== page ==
A movie industry body has claimed online piracy has fallen by half in New Zealand since the government implemented a three-strike copyright law in September 2011.
A US jury is waiting to decide the fate of Apple and Samsung’s high-profile patent dispute as the tech companies clash in a Californian court.
Copyright owners are increasingly demanding that Google removes links to allegedly pirated content, according to figures revealed in its Transparency Report in May.
Ireland’s largest ISP, Eircom, can continue enforcing its ‘three-strike’ warning system for illegal downloading after the High Court overturned an order banning the scheme.
During the Internet Corporation for Assigned Names and Numbers (ICANN) conference in Prague in June 2012 Fadi Chehade introduced himself as the organisation’s new chief executive and set out his priorities.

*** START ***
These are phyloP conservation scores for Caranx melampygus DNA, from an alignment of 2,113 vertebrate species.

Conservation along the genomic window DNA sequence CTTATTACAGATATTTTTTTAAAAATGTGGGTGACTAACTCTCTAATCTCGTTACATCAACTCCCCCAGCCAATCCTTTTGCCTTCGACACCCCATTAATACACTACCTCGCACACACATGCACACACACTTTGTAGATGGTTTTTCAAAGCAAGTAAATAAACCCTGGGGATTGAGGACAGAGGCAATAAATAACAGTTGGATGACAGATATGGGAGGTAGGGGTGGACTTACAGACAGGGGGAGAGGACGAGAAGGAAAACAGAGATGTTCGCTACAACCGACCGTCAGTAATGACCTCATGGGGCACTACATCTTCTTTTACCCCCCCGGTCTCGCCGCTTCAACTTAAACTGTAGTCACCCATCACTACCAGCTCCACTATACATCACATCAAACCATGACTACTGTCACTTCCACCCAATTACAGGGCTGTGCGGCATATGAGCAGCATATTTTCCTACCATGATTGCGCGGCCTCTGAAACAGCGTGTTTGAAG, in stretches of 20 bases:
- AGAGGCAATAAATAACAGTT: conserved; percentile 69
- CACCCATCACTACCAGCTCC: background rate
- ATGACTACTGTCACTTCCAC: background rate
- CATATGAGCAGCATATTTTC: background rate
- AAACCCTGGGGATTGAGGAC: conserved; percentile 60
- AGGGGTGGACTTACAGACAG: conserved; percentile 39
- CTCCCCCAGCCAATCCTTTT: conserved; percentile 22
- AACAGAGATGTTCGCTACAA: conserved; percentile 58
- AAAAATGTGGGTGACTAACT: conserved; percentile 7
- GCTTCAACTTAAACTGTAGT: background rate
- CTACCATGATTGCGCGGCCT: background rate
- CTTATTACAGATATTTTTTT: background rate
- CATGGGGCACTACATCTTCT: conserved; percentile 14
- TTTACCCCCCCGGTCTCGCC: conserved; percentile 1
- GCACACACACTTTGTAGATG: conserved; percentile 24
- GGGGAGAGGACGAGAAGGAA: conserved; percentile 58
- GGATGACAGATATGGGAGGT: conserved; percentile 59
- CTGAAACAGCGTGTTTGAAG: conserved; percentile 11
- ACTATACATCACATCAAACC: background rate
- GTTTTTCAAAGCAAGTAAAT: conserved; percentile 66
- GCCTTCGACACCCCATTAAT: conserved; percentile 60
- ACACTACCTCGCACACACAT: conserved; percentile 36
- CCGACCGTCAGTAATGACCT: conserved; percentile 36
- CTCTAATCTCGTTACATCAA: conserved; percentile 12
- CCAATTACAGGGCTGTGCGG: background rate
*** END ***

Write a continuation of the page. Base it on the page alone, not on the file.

Technology company Dyson has lost a dispute over a website that allegedly infringed one of its trademarks, despite the panellist making his decision with “considerable regret”.
The UK’s High Court ruled in April that six British ISPs must block their users from accessing The Pirate Bay, a website hosting links to, mainly, copyrighted content.
The owner of price-comparison website 'Compare The Market' has become the first business to lose a dispute over a .xxx domain name (covering adult content) that matches one of its brands.
Copyright owners have again been made to wait for new UK anti-piracy legislation, the Digital Economy Act, which will not be implemented until 2014 at the earliest.
The US government has highlighted China as a hotspot for Internet piracy in a report assessing 40 countries’ efforts to protect US citizens’ IP.